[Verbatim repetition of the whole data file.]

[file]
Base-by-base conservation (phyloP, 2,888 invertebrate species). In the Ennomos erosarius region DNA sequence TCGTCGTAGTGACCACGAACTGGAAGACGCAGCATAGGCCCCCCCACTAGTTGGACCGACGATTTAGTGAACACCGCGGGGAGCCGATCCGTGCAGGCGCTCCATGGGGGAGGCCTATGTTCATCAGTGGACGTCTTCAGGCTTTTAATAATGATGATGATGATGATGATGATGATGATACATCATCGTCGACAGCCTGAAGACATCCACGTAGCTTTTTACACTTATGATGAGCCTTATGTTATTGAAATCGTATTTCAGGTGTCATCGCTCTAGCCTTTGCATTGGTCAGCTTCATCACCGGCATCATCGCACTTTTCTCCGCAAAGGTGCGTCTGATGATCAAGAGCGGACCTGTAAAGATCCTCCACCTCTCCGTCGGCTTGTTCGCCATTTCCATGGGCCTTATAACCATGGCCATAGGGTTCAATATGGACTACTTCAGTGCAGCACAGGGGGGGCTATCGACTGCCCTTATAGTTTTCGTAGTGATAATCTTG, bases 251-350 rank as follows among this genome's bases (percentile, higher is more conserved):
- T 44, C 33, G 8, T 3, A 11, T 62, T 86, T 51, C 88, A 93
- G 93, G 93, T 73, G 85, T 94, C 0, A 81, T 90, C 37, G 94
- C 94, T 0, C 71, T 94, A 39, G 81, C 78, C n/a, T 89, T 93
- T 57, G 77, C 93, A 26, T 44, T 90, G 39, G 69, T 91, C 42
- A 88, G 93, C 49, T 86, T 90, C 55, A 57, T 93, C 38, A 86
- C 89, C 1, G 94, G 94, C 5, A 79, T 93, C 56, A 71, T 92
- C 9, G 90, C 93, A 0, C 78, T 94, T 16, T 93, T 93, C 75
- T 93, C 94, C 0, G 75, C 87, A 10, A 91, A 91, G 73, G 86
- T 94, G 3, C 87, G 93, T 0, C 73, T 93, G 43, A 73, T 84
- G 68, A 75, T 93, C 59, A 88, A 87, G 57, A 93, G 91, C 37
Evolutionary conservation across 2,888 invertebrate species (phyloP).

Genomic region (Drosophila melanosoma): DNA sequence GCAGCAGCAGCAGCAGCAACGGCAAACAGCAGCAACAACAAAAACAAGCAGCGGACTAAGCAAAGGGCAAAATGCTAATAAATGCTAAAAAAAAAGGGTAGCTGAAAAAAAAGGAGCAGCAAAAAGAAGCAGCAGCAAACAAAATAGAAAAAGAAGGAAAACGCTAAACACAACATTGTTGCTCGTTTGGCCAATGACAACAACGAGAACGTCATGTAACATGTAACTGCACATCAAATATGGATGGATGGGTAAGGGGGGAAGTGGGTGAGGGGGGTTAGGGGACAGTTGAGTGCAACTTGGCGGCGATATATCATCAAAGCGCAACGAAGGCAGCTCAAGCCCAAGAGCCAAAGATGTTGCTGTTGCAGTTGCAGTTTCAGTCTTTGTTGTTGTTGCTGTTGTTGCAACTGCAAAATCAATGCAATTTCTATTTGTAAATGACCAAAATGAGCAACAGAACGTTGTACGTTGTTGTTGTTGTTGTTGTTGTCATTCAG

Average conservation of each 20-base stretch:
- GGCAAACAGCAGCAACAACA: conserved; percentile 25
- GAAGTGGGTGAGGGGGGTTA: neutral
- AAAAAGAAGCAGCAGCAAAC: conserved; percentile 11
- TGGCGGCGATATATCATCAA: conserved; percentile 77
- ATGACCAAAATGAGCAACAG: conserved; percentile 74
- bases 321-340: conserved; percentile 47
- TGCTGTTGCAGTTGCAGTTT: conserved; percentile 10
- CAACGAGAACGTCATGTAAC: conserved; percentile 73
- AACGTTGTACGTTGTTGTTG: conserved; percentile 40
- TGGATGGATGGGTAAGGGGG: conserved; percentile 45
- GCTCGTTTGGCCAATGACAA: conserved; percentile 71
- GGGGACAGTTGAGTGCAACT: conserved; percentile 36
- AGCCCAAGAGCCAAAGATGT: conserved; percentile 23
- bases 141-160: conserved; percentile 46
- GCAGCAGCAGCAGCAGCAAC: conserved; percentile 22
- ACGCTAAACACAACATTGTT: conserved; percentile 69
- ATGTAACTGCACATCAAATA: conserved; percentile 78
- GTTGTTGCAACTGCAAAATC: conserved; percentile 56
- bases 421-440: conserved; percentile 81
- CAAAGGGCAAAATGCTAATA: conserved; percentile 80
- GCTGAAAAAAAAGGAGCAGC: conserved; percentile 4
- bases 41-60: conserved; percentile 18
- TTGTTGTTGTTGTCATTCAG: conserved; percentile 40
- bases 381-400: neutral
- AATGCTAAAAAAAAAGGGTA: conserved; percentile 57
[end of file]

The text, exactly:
Base-by-base conservation (phyloP, 2,888 invertebrate species). In the Ennomos erosarius region DNA sequence TCGTCGTAGTGACCACGAACTGGAAGACGCAGCATAGGCCCCCCCACTAGTTGGACCGACGATTTAGTGAACACCGCGGGGAGCCGATCCGTGCAGGCGCTCCATGGGGGAGGCCTATGTTCATCAGTGGACGTCTTCAGGCTTTTAATAATGATGATGATGATGATGATGATGATGATACATCATCGTCGACAGCCTGAAGACATCCACGTAGCTTTTTACACTTATGATGAGCCTTATGTTATTGAAATCGTATTTCAGGTGTCATCGCTCTAGCCTTTGCATTGGTCAGCTTCATCACCGGCATCATCGCACTTTTCTCCGCAAAGGTGCGTCTGATGATCAAGAGCGGACCTGTAAAGATCCTCCACCTCTCCGTCGGCTTGTTCGCCATTTCCATGGGCCTTATAACCATGGCCATAGGGTTCAATATGGACTACTTCAGTGCAGCACAGGGGGGGCTATCGACTGCCCTTATAGTTTTCGTAGTGATAATCTTG, bases 251-350 rank as follows among this genome's bases (percentile, higher is more conserved):
- T 44, C 33, G 8, T 3, A 11, T 62, T 86, T 51, C 88, A 93
- G 93, G 93, T 73, G 85, T 94, C 0, A 81, T 90, C 37, G 94
- C 94, T 0, C 71, T 94, A 39, G 81, C 78, C n/a, T 89, T 93
- T 57, G 77, C 93, A 26, T 44, T 90, G 39, G 69, T 91, C 42
- A 88, G 93, C 49, T 86, T 90, C 55, A 57, T 93, C 38, A 86
- C 89, C 1, G 94, G 94, C 5, A 79, T 93, C 56, A 71, T 92
- C 9, G 90, C 93, A 0, C 78, T 94, T 16, T 93, T 93, C 75
- T 93, C 94, C 0, G 75, C 87, A 10, A 91, A 91, G 73, G 86
- T 94, G 3, C 87, G 93, T 0, C 73, T 93, G 43, A 73, T 84
- G 68, A 75, T 93, C 59, A 88, A 87, G 57, A 93, G 91, C 37
Evolutionary conservation across 2,888 invertebrate species (phyloP).

Genomic region (Drosophila melanosoma): DNA sequence GCAGCAGCAGCAGCAGCAACGGCAAACAGCAGCAACAACAAAAACAAGCAGCGGACTAAGCAAAGGGCAAAATGCTAATAAATGCTAAAAAAAAAGGGTAGCTGAAAAAAAAGGAGCAGCAAAAAGAAGCAGCAGCAAACAAAATAGAAAAAGAAGGAAAACGCTAAACACAACATTGTTGCTCGTTTGGCCAATGACAACAACGAGAACGTCATGTAACATGTAACTGCACATCAAATATGGATGGATGGGTAAGGGGGGAAGTGGGTGAGGGGGGTTAGGGGACAGTTGAGTGCAACTTGGCGGCGATATATCATCAAAGCGCAACGAAGGCAGCTCAAGCCCAAGAGCCAAAGATGTTGCTGTTGCAGTTGCAGTTTCAGTCTTTGTTGTTGTTGCTGTTGTTGCAACTGCAAAATCAATGCAATTTCTATTTGTAAATGACCAAAATGAGCAACAGAACGTTGTACGTTGTTGTTGTTGTTGTTGTTGTCATTCAG

Average conservation of each 20-base stretch:
- GGCAAACAGCAGCAACAACA: conserved; percentile 25
- GAAGTGGGTGAGGGGGGTTA: neutral
- AAAAAGAAGCAGCAGCAAAC: conserved; percentile 11
- TGGCGGCGATATATCATCAA: conserved; percentile 77
- ATGACCAAAATGAGCAACAG: conserved; percentile 74
- bases 321-340: conserved; percentile 47
- TGCTGTTGCAGTTGCAGTTT: conserved; percentile 10
- CAACGAGAACGTCATGTAAC: conserved; percentile 73
- AACGTTGTACGTTGTTGTTG: conserved; percentile 40
- TGGATGGATGGGTAAGGGGG: conserved; percentile 45
- GCTCGTTTGGCCAATGACAA: conserved; percentile 71
- GGGGACAGTTGAGTGCAACT: conserved; percentile 36
- AGCCCAAGAGCCAAAGATGT: conserved; percentile 23
- bases 141-160: conserved; percentile 46
- GCAGCAGCAGCAGCAGCAAC: conserved; percentile 22
- ACGCTAAACACAACATTGTT: conserved; percentile 69
- ATGTAACTGCACATCAAATA: conserved; percentile 78
- GTTGTTGCAACTGCAAAATC: conserved; percentile 56
- bases 421-440: conserved; percentile 81
- CAAAGGGCAAAATGCTAATA: conserved; percentile 80
- GCTGAAAAAAAAGGAGCAGC: conserved; percentile 4
- bases 41-60: conserved; percentile 18
- TTGTTGTTGTTGTCATTCAG: conserved; percentile 40
- bases 381-400: neutral
- AATGCTAAAAAAAAAGGGTA: conserved; percentile 57